Two NYC Councilmembers speak out against museum's censorship

Florida Governor Ron DeSantis at the 2018 Student Action Summit hosted by Turning Point USA in West Palm Beach, Florida, December 22, 2018. (Photo: Gage Skidmore)

It’s one of those stories that’s so outrageous, so despicable, that a comprehensive consumer of media instantly wonders if it’s even real. It is. And it couldn’t be more shameful.

Florida governor Ron DeSantis has been banned from the New York Museum of Jewish Heritage.

An organization called Tikvah, which bills itself as investing in a wide range of Jewish initiatives around the world, had booked the museum for its conference, a gathering with a 20-year history meant to teach young Jews about Jewish history. Tikvah had invited Gov. DeSantis, to discuss the ways in which his state has become a beacon to young Jewish families, who are attracted to Florida’s booming economy, no state income tax and educational system that provides tax credits for tuition at religious schools.

The governor has cultivated and benefited from warm and supportive relationships throughout the Jewish community over his entire political career. And his recent high-profile fights with Disney over its weeding into his state’s politics and his administration’s permissive stance on Covid has earned him star status in the Republican Party, making him a highly desirable guest for a gathering of this kind. The event’s other speakers include former Secretary of State Mike Pompeo and former New York Times columnist Bari Weiss.

Two of Tikvah’s board members, Elliott Abrams and Eric Cohen, who are respectively the group’s chairman and longtime executive director, have now revealed in a powerful essay in the Wall Street Journal that the museum had banned DeSantis. They said they were told that “DeSantis doesn’t align with the museums values and its message of inclusivity.”

Elliott Abrams, Chairman of Tikvah. (Photo: tikvahfund.org)

They were given the option of either disinviting the governor or moving the event to another venue. When they inquired about how a popular sitting governor of a state that recently surpassed New York in population could possibly be banned, they were told that the museum doesn’t “do politics whether left or right. “

The two board members pointed out that Alexandria Ocasio-Cortez, a supporter of the anti-Israel BDS movement, had been welcomed in 2018, as had plenty of other elected officials, including former Governor Andrew Cuomo and former Mayor Bill de Blasio.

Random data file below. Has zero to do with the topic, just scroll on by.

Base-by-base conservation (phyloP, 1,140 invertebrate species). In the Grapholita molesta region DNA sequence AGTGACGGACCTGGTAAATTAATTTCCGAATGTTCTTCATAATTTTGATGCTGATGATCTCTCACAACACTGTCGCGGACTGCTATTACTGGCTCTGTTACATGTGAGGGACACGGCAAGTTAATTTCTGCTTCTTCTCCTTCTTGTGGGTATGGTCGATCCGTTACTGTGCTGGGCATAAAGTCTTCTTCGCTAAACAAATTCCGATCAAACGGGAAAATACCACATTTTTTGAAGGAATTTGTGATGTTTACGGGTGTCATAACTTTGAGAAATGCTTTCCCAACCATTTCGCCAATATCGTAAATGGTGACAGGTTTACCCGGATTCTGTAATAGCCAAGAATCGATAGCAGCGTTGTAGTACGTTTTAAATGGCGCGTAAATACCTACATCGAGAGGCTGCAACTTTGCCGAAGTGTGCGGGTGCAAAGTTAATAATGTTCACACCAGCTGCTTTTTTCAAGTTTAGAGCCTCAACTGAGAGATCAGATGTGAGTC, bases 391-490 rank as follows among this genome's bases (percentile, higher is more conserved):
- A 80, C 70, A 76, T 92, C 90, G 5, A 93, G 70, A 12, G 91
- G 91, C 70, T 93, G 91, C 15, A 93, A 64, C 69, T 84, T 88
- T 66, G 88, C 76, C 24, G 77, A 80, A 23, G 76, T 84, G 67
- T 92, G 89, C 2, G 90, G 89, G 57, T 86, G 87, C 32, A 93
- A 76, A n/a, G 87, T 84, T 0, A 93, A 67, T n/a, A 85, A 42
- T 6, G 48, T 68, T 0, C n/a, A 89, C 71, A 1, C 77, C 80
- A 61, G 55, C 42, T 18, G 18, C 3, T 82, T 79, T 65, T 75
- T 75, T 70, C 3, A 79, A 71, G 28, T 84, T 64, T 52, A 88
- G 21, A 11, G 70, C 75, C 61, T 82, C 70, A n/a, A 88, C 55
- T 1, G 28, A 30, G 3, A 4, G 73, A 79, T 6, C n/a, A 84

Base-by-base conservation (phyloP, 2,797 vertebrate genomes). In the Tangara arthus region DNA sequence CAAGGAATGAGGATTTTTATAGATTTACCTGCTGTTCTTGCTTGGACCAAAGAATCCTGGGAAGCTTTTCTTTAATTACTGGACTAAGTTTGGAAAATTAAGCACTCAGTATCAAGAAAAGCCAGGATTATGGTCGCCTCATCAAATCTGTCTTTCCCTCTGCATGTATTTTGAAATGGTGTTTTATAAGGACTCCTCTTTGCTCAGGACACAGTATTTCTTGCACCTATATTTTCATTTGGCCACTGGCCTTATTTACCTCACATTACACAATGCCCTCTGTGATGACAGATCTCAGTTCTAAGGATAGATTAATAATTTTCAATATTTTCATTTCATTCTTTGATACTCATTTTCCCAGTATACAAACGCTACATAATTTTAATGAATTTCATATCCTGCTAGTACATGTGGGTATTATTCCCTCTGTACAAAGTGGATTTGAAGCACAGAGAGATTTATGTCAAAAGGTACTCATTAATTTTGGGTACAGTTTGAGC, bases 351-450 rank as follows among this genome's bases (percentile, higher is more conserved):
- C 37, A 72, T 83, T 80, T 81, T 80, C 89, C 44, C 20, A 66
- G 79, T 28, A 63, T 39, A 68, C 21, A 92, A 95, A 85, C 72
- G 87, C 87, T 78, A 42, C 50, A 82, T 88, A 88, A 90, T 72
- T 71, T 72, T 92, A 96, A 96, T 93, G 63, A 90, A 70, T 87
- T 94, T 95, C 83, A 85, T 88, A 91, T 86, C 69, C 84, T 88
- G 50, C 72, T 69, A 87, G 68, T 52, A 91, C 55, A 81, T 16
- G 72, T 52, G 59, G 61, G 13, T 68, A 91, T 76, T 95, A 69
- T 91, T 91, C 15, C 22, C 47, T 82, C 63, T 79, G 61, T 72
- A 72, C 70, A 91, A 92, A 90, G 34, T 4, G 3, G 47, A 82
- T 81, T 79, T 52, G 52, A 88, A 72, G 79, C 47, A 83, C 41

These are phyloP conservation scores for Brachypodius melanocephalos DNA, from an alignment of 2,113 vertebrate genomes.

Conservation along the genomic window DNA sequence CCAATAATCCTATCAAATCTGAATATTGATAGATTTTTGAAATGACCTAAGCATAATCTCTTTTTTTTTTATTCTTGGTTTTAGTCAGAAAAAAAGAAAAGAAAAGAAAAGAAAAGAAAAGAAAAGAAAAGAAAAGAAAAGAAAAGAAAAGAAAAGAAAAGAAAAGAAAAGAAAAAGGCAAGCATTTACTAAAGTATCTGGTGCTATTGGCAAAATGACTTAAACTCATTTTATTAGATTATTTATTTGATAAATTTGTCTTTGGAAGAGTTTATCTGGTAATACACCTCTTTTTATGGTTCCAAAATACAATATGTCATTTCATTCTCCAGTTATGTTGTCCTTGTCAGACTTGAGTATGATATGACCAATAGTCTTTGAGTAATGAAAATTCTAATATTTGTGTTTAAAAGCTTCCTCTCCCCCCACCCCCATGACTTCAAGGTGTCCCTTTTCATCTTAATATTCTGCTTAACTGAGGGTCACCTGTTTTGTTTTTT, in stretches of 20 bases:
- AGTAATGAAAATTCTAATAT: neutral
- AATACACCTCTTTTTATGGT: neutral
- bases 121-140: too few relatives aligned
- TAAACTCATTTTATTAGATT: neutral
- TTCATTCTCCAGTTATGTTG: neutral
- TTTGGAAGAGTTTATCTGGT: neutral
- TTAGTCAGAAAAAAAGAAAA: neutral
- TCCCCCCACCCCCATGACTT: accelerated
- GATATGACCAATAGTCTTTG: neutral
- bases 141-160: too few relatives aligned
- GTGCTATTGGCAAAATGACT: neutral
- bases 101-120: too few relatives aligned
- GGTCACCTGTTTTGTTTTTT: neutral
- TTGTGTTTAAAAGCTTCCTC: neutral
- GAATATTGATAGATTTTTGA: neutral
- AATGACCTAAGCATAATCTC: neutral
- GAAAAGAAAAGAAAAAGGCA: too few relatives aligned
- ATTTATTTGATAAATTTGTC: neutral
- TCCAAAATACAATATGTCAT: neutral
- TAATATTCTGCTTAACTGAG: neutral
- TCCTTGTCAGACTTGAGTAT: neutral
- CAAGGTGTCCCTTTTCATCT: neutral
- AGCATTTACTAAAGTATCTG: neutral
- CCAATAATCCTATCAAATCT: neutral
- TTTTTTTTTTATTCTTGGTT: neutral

Those are all Democrats, but it wasn’t always that way at the New York Museum of Jewish Heritage. I have personally been to the museum with Rudy Giuliani, who even during the darkest days of post 9-11 planning, when the mayor’s team was meeting in a bunker on Pier 92, made time for legendary district attorney Robert Morgenthau to advocate for the downtown museum to be part of the recovery plan. I remember Gov. Pataki supporting the museum as well and feel certain he must have made an official appearance there.

So this sudden ban on a governor  — in the name of “inclusivity,” no less— should strike fear into the hearts of any American who values diversity of thought and hearing from a range of voices. It is also contrary to the Jewish values of kavod (respect) and v’ahavta l’reiacha kamocha, which teaches us (Leviticus 19:18) to love your neighbor as yourself, meaning, embrace others, including those who may not see the world in precisely the same way.

The Media Globe can report that there are at least a few elected officials remaining in New York City who believe in the First Amendment and actually mean it when they talk about diversity. Including diversity of thought.

Councilmember Inna Vernikov, the Minority Whip, has written a letter to Jack Kliger, the President and CEO of the Museum of Jewish Heritage. It was also signed by Councilmember Joe Borrelli, the City Council minority leader.

Their letter said:

As you are aware, when the Nazis came to power in the 1930s, one of their first moves was to eliminate civil rights of the people, including freedom of speech. Hitler understood that in order to control the German people, he had to prevent them from hearing opposing viewpoints and freely expressed ideas.

In modern day America, we have seen attempts to “cancel” political speech, in a way that is reminiscent of Nazi and Soviet Era censorship.

With that knowledge in mind, you can imagine my surprise to see MJH engaging in a form of “cancel culture”, prohibiting Florida Governor DeSantis, a duly elected government official representing 21 million people, including more than half a million Jews, from attending a Jewish Leadership Conference at the museum. According to Museum staff, DeSantis was banned because his views “don’t align with the museum’s values and its message of inclusivity.”

Governor DeSantis is one of more than 36 million Republicans in America. To suggest that his political views are unwelcome at MJH, is to suggest that 36 million Americans are unwelcome there.

The Globe reached out to Councilmember Vernikov for comment, as well as to Abrams and Cohen at Tikvah. If we hear back, this developing story will be updated. Meanwhile, the Museum has put out a statement calling the Wall Street Journal story “factually inaccurate.” The official twitter of the museum says that “No one was banned or cancelled. The fact is that no contract with the Tikvah Fund was ever signed for this rental event to be held at the Museum and no deposit was ever made.” The statement says the museum would welcome Gov. DeSantis to visit the museum but is silent on whether he’d be allowed to speak or be featured in an event there.

By Ken Kurson

Ken Kurson, the founder of The Media Globe, was editor in chief of the New York Observer (2013-2017) and covered finance for Esquire for nearly 20 years. Read more about Ken Kurson at kenkurson.com.